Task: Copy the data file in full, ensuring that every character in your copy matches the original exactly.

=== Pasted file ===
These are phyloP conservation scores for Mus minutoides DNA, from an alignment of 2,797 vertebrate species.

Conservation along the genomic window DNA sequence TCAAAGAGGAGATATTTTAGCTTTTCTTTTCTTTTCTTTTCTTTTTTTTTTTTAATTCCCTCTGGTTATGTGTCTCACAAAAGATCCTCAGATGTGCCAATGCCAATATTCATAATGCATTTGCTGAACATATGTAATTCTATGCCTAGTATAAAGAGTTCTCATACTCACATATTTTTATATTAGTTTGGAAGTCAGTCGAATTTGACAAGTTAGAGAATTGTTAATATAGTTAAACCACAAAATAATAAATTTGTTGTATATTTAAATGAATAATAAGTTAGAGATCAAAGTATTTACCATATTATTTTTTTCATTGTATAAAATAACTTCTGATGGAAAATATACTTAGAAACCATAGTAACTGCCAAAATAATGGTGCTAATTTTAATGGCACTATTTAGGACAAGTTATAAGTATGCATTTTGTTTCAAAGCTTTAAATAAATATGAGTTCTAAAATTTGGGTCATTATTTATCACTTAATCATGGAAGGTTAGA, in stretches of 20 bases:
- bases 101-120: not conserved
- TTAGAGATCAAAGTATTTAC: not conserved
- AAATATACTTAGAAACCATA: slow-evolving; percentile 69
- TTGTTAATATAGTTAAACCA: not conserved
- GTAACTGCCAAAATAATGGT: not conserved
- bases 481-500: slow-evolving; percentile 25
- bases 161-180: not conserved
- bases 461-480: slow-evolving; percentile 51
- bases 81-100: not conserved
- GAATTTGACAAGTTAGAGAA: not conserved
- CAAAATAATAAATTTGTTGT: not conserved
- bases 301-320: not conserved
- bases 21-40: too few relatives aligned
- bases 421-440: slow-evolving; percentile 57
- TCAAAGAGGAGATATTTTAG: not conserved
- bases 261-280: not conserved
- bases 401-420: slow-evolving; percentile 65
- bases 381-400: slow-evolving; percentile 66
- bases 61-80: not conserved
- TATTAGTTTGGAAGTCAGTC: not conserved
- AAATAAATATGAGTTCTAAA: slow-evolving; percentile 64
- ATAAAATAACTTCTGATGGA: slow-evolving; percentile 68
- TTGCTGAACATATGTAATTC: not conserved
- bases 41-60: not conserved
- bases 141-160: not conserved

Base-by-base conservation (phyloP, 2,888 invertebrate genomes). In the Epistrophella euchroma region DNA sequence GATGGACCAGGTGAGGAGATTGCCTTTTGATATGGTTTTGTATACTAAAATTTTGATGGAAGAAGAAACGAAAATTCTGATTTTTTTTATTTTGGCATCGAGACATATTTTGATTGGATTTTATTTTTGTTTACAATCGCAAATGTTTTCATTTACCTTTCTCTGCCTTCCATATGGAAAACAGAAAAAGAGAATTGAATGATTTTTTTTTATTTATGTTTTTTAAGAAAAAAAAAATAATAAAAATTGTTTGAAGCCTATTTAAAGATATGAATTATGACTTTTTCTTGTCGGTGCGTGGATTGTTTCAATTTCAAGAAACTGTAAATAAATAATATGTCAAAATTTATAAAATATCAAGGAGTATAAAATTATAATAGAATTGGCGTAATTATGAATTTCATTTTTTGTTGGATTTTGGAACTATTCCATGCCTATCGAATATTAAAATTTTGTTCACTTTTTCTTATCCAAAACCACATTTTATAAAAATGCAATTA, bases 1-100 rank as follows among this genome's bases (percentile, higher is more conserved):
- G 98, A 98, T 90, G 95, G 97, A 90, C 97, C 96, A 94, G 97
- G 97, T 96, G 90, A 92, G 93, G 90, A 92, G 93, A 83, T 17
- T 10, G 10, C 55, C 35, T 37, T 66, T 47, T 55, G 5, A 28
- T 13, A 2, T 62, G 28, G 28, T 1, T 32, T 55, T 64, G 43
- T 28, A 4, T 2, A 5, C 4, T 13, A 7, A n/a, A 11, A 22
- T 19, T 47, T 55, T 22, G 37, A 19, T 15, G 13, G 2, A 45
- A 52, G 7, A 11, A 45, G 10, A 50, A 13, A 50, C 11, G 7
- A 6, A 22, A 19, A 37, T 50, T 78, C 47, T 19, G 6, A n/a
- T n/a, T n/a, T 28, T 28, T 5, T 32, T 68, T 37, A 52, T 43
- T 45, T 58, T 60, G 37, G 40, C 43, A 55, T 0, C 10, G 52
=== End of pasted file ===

These are phyloP conservation scores for Mus minutoides DNA, from an alignment of 2,797 vertebrate species.

Conservation along the genomic window DNA sequence TCAAAGAGGAGATATTTTAGCTTTTCTTTTCTTTTCTTTTCTTTTTTTTTTTTAATTCCCTCTGGTTATGTGTCTCACAAAAGATCCTCAGATGTGCCAATGCCAATATTCATAATGCATTTGCTGAACATATGTAATTCTATGCCTAGTATAAAGAGTTCTCATACTCACATATTTTTATATTAGTTTGGAAGTCAGTCGAATTTGACAAGTTAGAGAATTGTTAATATAGTTAAACCACAAAATAATAAATTTGTTGTATATTTAAATGAATAATAAGTTAGAGATCAAAGTATTTACCATATTATTTTTTTCATTGTATAAAATAACTTCTGATGGAAAATATACTTAGAAACCATAGTAACTGCCAAAATAATGGTGCTAATTTTAATGGCACTATTTAGGACAAGTTATAAGTATGCATTTTGTTTCAAAGCTTTAAATAAATATGAGTTCTAAAATTTGGGTCATTATTTATCACTTAATCATGGAAGGTTAGA, in stretches of 20 bases:
- bases 101-120: not conserved
- TTAGAGATCAAAGTATTTAC: not conserved
- AAATATACTTAGAAACCATA: slow-evolving; percentile 69
- TTGTTAATATAGTTAAACCA: not conserved
- GTAACTGCCAAAATAATGGT: not conserved
- bases 481-500: slow-evolving; percentile 25
- bases 161-180: not conserved
- bases 461-480: slow-evolving; percentile 51
- bases 81-100: not conserved
- GAATTTGACAAGTTAGAGAA: not conserved
- CAAAATAATAAATTTGTTGT: not conserved
- bases 301-320: not conserved
- bases 21-40: too few relatives aligned
- bases 421-440: slow-evolving; percentile 57
- TCAAAGAGGAGATATTTTAG: not conserved
- bases 261-280: not conserved
- bases 401-420: slow-evolving; percentile 65
- bases 381-400: slow-evolving; percentile 66
- bases 61-80: not conserved
- TATTAGTTTGGAAGTCAGTC: not conserved
- AAATAAATATGAGTTCTAAA: slow-evolving; percentile 64
- ATAAAATAACTTCTGATGGA: slow-evolving; percentile 68
- TTGCTGAACATATGTAATTC: not conserved
- bases 41-60: not conserved
- bases 141-160: not conserved

Base-by-base conservation (phyloP, 2,888 invertebrate genomes). In the Epistrophella euchroma region DNA sequence GATGGACCAGGTGAGGAGATTGCCTTTTGATATGGTTTTGTATACTAAAATTTTGATGGAAGAAGAAACGAAAATTCTGATTTTTTTTATTTTGGCATCGAGACATATTTTGATTGGATTTTATTTTTGTTTACAATCGCAAATGTTTTCATTTACCTTTCTCTGCCTTCCATATGGAAAACAGAAAAAGAGAATTGAATGATTTTTTTTTATTTATGTTTTTTAAGAAAAAAAAAATAATAAAAATTGTTTGAAGCCTATTTAAAGATATGAATTATGACTTTTTCTTGTCGGTGCGTGGATTGTTTCAATTTCAAGAAACTGTAAATAAATAATATGTCAAAATTTATAAAATATCAAGGAGTATAAAATTATAATAGAATTGGCGTAATTATGAATTTCATTTTTTGTTGGATTTTGGAACTATTCCATGCCTATCGAATATTAAAATTTTGTTCACTTTTTCTTATCCAAAACCACATTTTATAAAAATGCAATTA, bases 1-100 rank as follows among this genome's bases (percentile, higher is more conserved):
- G 98, A 98, T 90, G 95, G 97, A 90, C 97, C 96, A 94, G 97
- G 97, T 96, G 90, A 92, G 93, G 90, A 92, G 93, A 83, T 17
- T 10, G 10, C 55, C 35, T 37, T 66, T 47, T 55, G 5, A 28
- T 13, A 2, T 62, G 28, G 28, T 1, T 32, T 55, T 64, G 43
- T 28, A 4, T 2, A 5, C 4, T 13, A 7, A n/a, A 11, A 22
- T 19, T 47, T 55, T 22, G 37, A 19, T 15, G 13, G 2, A 45
- A 52, G 7, A 11, A 45, G 10, A 50, A 13, A 50, C 11, G 7
- A 6, A 22, A 19, A 37, T 50, T 78, C 47, T 19, G 6, A n/a
- T n/a, T n/a, T 28, T 28, T 5, T 32, T 68, T 37, A 52, T 43
- T 45, T 58, T 60, G 37, G 40, C 43, A 55, T 0, C 10, G 52